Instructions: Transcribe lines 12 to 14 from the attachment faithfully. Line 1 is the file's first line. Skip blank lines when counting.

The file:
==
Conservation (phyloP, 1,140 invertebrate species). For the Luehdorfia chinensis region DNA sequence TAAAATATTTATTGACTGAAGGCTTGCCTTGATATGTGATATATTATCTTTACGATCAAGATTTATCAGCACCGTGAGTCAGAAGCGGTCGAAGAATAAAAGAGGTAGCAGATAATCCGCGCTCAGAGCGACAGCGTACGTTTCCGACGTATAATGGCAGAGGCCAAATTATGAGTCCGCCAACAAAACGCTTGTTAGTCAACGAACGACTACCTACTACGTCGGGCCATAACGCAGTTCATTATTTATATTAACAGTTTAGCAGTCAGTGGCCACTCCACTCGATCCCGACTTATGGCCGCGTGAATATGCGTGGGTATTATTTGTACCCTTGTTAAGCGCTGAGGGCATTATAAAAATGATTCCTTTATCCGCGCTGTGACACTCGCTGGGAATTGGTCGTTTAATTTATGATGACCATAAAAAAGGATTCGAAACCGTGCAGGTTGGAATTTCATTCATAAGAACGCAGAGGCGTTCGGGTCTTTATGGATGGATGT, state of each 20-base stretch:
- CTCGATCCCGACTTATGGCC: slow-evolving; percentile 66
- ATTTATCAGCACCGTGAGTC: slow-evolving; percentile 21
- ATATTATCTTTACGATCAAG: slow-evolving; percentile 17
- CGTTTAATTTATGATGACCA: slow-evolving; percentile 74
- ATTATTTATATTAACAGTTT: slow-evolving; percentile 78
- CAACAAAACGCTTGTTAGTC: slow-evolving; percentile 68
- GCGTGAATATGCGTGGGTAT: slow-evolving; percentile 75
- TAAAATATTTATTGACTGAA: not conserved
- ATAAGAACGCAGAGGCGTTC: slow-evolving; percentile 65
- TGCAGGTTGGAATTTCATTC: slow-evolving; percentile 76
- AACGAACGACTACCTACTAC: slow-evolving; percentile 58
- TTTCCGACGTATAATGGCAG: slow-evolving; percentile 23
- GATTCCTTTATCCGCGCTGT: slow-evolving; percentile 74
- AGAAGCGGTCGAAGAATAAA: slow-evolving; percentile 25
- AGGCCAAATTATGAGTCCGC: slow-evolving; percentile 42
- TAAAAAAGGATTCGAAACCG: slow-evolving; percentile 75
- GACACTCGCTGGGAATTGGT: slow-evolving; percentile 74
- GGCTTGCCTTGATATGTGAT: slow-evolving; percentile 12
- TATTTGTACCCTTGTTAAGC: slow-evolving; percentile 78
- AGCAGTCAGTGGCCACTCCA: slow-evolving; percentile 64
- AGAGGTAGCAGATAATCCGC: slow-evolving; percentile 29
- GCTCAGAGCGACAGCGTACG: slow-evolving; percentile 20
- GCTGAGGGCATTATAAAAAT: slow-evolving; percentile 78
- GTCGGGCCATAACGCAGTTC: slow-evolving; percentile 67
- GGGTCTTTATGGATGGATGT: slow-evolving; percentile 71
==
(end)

- AACGAACGACTACCTACTAC: slow-evolving; percentile 58
- TTTCCGACGTATAATGGCAG: slow-evolving; percentile 23
- GATTCCTTTATCCGCGCTGT: slow-evolving; percentile 74